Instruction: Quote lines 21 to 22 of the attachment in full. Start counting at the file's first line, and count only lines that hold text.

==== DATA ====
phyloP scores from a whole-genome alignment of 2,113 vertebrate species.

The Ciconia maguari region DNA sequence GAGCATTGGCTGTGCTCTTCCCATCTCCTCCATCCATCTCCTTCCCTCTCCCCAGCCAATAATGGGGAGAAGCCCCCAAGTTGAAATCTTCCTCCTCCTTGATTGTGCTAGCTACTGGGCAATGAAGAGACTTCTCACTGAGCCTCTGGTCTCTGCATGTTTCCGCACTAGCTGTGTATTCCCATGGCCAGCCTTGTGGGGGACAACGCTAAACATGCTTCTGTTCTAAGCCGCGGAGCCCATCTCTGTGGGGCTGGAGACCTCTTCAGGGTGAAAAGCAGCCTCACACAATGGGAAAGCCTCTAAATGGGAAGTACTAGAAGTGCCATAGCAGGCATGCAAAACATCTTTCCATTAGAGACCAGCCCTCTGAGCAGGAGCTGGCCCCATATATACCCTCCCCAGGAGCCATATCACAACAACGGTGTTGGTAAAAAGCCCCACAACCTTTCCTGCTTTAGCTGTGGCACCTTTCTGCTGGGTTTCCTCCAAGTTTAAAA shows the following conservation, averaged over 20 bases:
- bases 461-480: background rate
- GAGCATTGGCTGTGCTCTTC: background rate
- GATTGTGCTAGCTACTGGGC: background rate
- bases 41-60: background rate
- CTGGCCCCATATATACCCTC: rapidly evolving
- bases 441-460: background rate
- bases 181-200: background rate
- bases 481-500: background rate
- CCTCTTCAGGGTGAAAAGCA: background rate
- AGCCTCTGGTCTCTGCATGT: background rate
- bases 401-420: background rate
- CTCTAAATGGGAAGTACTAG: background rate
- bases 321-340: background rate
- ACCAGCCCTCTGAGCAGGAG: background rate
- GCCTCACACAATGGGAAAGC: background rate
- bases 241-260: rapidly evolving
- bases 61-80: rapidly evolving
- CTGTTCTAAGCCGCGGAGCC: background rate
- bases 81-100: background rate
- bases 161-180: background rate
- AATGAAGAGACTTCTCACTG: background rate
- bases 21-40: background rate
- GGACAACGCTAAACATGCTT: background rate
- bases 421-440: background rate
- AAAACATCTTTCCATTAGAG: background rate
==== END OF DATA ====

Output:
- bases 81-100: background rate
- bases 161-180: background rate